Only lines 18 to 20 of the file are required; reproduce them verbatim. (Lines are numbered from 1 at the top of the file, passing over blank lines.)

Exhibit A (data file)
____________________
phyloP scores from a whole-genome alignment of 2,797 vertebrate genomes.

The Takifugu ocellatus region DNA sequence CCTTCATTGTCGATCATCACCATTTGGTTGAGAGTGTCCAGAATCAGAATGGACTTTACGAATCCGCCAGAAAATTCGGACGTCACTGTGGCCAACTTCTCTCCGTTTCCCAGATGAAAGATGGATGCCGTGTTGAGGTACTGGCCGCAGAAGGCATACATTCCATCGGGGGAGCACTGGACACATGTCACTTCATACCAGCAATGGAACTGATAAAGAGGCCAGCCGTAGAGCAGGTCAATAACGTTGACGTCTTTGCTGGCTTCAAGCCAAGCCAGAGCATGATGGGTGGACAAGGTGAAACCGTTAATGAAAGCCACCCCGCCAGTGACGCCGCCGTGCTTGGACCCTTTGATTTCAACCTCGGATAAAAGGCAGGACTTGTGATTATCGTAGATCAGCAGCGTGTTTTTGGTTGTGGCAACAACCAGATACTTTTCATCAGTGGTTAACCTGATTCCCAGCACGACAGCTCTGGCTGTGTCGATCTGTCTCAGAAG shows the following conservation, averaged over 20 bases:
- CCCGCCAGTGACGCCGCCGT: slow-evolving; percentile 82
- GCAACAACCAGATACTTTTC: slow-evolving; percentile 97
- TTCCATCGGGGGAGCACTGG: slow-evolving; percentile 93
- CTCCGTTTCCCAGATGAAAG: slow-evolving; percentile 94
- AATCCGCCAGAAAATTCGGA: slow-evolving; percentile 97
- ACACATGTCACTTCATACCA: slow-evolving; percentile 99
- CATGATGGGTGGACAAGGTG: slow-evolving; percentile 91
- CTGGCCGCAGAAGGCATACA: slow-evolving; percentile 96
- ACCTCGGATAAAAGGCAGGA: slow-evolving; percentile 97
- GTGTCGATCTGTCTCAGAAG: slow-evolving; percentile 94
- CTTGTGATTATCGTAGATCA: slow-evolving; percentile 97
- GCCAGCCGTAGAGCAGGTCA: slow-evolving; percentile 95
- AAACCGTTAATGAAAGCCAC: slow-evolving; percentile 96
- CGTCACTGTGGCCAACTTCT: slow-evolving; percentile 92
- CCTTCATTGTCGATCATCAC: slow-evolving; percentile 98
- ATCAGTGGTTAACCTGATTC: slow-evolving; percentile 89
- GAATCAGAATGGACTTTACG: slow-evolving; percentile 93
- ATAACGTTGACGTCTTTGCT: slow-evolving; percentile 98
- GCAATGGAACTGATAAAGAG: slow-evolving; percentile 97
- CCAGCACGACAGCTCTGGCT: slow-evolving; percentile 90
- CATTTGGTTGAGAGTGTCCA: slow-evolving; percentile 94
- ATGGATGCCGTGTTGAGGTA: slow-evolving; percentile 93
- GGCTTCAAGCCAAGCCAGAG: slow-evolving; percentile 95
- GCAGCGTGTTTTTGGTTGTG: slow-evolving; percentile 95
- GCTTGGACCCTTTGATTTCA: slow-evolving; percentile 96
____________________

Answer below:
- ATCAGTGGTTAACCTGATTC: slow-evolving; percentile 89
- GAATCAGAATGGACTTTACG: slow-evolving; percentile 93
- ATAACGTTGACGTCTTTGCT: slow-evolving; percentile 98